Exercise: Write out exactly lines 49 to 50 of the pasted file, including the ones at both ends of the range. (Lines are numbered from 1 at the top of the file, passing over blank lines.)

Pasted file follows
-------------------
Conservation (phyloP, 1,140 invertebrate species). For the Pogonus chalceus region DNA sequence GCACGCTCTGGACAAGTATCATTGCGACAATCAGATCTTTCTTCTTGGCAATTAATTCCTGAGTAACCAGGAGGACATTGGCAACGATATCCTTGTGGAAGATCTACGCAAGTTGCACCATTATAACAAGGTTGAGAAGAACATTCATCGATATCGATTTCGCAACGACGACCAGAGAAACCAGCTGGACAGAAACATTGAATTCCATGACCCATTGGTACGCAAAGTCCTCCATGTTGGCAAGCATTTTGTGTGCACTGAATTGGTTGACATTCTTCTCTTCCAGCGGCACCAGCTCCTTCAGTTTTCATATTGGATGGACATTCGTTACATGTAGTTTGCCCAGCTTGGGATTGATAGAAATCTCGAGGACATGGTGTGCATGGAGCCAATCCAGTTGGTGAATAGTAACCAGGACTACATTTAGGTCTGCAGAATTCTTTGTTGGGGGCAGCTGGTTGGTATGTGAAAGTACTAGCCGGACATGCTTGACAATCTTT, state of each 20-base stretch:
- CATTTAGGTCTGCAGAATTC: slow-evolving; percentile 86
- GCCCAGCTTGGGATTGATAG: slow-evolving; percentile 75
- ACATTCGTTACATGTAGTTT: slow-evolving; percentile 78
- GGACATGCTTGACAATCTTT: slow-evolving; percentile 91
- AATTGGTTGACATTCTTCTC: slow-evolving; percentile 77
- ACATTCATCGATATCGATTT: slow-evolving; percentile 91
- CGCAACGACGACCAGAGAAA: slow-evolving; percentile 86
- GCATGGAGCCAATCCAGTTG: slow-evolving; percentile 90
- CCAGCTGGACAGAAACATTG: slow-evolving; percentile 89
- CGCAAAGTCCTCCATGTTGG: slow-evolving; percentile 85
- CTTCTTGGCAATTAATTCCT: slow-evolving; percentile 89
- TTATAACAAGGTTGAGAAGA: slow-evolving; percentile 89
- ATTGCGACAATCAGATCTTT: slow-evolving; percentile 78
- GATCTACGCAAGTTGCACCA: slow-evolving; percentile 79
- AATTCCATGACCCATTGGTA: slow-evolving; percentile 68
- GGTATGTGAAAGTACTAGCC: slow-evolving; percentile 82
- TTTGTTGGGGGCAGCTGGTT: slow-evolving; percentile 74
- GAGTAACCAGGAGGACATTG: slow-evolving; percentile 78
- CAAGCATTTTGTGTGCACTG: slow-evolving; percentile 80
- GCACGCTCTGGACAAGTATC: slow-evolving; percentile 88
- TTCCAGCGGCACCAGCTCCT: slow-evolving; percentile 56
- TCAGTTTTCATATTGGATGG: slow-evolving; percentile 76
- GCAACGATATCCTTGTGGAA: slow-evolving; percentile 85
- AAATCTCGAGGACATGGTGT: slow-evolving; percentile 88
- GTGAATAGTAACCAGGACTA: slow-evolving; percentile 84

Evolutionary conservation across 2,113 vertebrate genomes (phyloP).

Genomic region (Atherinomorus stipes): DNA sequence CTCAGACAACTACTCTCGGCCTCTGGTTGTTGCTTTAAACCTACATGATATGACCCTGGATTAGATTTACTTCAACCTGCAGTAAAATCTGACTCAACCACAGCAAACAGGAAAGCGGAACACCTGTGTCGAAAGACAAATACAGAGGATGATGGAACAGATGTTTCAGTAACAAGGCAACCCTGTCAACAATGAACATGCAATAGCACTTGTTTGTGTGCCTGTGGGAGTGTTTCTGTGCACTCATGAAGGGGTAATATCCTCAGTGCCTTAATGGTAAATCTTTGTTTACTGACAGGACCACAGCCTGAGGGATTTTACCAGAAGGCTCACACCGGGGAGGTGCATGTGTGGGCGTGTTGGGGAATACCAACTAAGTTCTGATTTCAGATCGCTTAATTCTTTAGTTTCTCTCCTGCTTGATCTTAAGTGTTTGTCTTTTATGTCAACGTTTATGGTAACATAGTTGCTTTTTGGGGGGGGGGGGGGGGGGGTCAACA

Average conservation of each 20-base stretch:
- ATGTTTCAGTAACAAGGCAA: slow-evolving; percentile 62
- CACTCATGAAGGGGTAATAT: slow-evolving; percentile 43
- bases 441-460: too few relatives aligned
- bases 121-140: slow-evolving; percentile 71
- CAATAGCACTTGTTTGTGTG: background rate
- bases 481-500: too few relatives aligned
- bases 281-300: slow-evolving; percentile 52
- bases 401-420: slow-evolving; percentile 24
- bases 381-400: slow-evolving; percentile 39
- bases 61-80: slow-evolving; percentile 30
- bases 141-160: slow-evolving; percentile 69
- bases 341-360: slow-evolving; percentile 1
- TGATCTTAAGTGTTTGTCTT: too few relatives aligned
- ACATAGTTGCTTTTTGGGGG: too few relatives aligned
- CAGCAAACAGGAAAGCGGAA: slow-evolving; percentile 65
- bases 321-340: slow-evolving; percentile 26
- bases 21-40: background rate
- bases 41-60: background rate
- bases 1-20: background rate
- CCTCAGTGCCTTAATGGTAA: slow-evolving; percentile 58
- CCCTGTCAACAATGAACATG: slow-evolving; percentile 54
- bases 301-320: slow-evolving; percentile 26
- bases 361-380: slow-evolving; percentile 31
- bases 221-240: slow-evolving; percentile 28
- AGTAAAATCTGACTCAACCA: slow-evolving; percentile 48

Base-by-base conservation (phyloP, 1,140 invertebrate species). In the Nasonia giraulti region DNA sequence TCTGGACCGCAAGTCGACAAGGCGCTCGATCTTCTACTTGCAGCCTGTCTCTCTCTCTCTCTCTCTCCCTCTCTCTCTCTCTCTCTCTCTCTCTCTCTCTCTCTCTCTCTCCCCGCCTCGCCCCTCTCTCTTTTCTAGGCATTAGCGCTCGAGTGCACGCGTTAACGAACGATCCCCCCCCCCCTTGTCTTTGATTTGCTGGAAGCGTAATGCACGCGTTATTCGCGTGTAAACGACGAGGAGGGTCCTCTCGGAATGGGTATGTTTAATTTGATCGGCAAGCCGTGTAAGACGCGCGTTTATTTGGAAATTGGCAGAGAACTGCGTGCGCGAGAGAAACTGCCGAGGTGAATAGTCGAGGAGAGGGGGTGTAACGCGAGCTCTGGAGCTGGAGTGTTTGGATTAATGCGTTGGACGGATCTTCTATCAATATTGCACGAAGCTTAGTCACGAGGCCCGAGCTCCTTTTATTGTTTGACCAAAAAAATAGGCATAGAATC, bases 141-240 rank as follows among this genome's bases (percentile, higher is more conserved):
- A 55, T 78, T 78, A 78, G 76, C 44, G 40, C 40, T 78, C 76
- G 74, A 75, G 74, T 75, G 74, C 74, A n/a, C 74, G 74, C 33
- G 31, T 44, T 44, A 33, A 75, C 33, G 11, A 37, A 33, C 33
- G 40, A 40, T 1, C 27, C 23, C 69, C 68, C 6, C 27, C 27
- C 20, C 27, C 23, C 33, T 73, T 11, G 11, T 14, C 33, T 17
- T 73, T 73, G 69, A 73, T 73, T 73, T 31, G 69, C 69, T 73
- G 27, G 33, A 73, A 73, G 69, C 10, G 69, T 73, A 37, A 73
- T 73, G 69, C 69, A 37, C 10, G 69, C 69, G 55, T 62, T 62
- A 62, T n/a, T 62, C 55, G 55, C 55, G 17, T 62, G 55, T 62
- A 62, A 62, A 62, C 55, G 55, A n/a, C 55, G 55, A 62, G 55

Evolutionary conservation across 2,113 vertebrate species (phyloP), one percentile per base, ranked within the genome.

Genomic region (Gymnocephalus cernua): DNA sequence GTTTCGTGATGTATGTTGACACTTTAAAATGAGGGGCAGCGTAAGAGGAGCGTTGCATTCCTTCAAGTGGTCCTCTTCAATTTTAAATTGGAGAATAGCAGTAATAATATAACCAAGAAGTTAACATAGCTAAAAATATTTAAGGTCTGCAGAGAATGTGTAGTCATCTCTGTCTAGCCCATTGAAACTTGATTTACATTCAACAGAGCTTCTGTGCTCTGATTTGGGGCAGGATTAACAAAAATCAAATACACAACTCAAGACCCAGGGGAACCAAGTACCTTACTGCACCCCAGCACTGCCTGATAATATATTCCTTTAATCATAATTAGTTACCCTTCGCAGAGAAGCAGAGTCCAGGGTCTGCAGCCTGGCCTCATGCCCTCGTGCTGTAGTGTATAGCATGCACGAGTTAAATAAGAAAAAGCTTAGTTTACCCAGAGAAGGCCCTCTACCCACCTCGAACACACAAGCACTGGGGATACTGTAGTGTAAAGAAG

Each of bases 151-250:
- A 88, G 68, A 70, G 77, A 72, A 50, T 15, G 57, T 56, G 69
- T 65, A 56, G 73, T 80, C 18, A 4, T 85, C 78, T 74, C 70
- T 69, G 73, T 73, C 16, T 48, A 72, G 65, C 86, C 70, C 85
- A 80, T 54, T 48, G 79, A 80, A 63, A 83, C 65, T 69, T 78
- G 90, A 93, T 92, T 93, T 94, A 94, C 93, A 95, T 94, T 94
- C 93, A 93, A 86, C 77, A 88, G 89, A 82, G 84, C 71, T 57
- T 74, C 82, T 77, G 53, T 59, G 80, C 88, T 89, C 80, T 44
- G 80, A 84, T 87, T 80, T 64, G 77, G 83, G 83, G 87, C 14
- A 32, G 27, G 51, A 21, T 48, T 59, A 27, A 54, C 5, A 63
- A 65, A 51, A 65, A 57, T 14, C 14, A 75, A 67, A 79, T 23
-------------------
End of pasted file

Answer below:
- CCTCAGTGCCTTAATGGTAA: slow-evolving; percentile 58
- CCCTGTCAACAATGAACATG: slow-evolving; percentile 54